One of the sure signs of creeping gentrification is new women’s apparel stores. In recent years, we’ve seen a steady increase in shopping opportunities around downtown Brooklyn, from Fort Greene to DUMBO, reflecting the huge growth in high income households in the area.
With inventive names such as Girl Cat and Eva Gentry, stores such as these line Atlantic Avenue, helping the commercial strip transition from the Victorian Era to modern times. The thriving Boerum Hill scene includes Diane T, and continues down into the side streets, as well.
In Cobble Hill, two large outlets – Urban Outfitters and Barney’s Co-op – anchor one end of the avenue, while Goldy & Mac from Park Slope has now joined established shops such as Lily and Rapisarda on the stretch of Court Street south of Atlantic Avenue. Goldy beat out four other contenders for the space, formerly the BoCoCa Coffee House. Smith Street also features a series of worthy retailers, among them the standout “Bird,” another Park Slope transplant.
While many lament the loss local favorites such as Mediterranean-Middle Eastern-inspired restaurant Miriam, we will continue to see more apparel shops as area incomes go higher and higher. This can be a good thing for local economies; Fort Greene has always had smart shops and some of the strong stores there that are getting press attention include Stuart & Wright, Thistle & Clover, and Cloth.
Stores selling fancy children’s apparel are perhaps even more popular than those stocked with clothes made for their adult female counterparts. In DUMBO, the elegant and high-end Zoe beat out Bird years ago for their space on Washington Street across from Pomme and up the hill from Halfpint. Nearby sits the well-run Blueberi, a veteran clothing store joined recently by Nos, which is rumored to soon be expanding.
In addition to established players like Brooklyn Industries and Linda the Bar Lady on Jay Street, are numerous start-ups the likes of Brooklyn Fusion, which mines the possibilities in online sales from physical office space at 145 Front Street – a hub of small shops that make the most out of their small, if central, footprint in DUMBO. For every White Gown, there are nearly five upstairs shops/online retailers. That DUMBO combination – selling at both the street level and from offices – is hard to find elsewhere in such a concentrated space in Brooklyn.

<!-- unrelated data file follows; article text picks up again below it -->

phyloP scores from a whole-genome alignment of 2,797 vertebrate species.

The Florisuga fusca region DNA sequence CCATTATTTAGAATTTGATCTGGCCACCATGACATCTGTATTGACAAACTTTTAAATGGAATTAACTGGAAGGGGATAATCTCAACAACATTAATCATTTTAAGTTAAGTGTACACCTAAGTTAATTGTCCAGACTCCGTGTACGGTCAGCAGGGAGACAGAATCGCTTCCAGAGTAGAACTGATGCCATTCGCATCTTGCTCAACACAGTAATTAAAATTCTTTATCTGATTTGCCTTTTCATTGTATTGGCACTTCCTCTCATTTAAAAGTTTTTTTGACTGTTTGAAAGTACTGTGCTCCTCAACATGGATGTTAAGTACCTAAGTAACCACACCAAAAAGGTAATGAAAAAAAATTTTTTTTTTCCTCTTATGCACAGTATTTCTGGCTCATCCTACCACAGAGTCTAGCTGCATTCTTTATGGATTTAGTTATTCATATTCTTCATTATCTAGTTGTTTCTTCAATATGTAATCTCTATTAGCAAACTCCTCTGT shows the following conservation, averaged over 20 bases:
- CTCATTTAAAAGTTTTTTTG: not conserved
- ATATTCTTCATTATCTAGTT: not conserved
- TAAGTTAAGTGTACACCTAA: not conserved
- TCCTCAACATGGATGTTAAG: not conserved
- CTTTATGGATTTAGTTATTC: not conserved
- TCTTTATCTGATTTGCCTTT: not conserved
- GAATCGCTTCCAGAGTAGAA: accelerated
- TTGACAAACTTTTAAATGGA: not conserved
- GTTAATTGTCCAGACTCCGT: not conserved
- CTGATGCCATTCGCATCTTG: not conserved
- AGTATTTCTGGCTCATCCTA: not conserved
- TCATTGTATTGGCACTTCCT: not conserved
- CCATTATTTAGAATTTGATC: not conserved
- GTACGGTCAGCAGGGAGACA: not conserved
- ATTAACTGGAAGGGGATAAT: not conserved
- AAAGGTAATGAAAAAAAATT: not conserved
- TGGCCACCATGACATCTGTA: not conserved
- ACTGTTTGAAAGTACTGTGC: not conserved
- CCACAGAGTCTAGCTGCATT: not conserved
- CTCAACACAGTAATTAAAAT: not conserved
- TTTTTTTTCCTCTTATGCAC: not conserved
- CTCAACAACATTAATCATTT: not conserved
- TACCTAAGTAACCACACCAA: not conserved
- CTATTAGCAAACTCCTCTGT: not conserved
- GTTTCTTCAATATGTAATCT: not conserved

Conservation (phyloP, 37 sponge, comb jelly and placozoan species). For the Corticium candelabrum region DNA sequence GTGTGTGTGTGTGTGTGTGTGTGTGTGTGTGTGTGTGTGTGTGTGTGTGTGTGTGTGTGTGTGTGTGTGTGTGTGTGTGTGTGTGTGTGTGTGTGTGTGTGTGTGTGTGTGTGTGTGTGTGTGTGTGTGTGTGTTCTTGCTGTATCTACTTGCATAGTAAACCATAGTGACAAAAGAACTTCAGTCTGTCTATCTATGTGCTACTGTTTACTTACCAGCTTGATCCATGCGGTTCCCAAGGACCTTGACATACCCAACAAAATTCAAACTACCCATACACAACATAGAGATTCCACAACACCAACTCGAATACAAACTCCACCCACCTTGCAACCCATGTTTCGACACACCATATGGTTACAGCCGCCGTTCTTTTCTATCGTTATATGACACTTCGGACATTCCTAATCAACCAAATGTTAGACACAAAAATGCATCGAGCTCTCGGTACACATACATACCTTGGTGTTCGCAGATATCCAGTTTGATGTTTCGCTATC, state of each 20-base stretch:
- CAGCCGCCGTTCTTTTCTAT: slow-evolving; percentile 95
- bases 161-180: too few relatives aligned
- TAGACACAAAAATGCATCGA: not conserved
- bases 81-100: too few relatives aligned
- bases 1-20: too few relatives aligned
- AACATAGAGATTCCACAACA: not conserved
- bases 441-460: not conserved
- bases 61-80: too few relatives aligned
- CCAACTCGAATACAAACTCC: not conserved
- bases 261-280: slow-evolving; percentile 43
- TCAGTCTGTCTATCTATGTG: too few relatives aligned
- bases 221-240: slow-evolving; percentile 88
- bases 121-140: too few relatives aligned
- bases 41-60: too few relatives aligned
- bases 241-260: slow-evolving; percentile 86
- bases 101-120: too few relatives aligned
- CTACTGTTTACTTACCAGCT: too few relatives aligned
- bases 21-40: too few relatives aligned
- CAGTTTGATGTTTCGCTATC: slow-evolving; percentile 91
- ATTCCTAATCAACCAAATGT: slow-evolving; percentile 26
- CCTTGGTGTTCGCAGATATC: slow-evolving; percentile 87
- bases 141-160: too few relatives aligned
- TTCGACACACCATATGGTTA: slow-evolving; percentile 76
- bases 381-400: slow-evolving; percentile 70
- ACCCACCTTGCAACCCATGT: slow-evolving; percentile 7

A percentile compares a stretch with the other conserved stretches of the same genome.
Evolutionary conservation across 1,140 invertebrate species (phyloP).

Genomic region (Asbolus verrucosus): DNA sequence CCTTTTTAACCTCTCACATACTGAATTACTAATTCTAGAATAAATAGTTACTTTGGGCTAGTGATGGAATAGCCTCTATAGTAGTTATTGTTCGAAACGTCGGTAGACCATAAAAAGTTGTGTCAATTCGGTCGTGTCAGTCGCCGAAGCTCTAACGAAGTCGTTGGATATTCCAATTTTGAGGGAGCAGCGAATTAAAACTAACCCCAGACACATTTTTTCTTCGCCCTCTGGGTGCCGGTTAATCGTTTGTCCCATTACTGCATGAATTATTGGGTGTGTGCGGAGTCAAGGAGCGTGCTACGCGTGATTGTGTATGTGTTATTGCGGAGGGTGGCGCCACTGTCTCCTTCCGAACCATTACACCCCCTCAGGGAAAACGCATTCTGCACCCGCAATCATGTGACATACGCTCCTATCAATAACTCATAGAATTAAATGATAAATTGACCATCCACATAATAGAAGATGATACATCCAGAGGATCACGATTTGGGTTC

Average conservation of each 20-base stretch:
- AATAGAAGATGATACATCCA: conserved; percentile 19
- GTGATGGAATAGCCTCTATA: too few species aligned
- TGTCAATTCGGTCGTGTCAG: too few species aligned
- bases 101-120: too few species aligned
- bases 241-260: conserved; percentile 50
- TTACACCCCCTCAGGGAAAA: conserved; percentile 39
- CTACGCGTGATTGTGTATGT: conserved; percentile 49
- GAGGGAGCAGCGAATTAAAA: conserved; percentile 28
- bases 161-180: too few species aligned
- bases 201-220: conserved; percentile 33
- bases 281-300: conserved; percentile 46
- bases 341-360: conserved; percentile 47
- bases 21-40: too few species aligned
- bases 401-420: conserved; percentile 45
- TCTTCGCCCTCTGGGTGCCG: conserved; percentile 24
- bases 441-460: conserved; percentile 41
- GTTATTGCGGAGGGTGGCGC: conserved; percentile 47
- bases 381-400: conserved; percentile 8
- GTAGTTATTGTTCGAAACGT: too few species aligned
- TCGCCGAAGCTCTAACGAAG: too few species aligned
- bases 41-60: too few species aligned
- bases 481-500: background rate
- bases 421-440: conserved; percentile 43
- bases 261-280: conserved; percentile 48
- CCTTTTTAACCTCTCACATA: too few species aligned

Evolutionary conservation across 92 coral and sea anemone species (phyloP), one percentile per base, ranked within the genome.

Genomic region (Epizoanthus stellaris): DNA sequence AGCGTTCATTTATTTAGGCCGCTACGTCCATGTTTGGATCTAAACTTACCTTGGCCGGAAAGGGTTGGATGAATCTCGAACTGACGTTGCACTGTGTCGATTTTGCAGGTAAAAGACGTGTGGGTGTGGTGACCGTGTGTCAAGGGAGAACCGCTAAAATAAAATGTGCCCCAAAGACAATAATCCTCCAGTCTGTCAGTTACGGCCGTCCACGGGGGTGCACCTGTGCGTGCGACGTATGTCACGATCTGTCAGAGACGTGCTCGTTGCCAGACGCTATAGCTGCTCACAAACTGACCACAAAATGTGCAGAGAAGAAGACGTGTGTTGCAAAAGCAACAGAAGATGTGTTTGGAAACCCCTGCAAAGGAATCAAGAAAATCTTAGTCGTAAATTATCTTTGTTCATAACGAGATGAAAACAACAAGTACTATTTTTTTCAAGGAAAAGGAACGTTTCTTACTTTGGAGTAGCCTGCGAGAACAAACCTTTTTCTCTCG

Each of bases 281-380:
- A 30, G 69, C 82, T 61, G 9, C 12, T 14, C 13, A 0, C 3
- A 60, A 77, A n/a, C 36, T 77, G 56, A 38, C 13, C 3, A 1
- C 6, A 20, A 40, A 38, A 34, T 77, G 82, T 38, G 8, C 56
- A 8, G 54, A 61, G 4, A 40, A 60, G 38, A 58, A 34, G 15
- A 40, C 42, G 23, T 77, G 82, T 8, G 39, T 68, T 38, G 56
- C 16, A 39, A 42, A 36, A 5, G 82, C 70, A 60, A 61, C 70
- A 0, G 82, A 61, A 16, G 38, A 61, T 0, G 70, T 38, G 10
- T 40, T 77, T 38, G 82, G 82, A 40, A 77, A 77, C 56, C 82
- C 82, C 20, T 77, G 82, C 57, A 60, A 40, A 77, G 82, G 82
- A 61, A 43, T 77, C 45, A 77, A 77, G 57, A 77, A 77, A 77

Other than the presence of higher income customers with more disposable income, why are clothing stores good tenants for a neighborhood?
Among the many real estate advantages apparel has over restaurants is speed of execution. Restaurants, the other most active tenant type in the market, take forever to build out. Apparel shops are the opposite. Experienced owners have nailed design and set up. Free People on Smith was up and running well before their free rent period ended, which was no surprise for a division of Urban Outfitters. A financial edge, clothing inventory is often ‘borrowed’ from producers, whereas restaurants pay daily for food and by law must pay their liquor bills within a set number of days after delivery. Compared to food and alcohol sellers – arguably the most regulated, taxed and ticketed “ordinary” retail businesses in New York City – a shoe shop operates in a Ayn Rand-ian universe.
The bottom line is, it takes much less to open and operate the shops, making them an easier tenant to lease to and to keep. Not to mention the low carbon footprint of a shop compared to a bar/restaurant.
Chris Havens is a licensed broker and Director of Commercial Property with APTSANDLOFTS.com, responsible for developing the company’s retail presence and entry into the Brooklyn office space market. Chriswhavens@gmail.com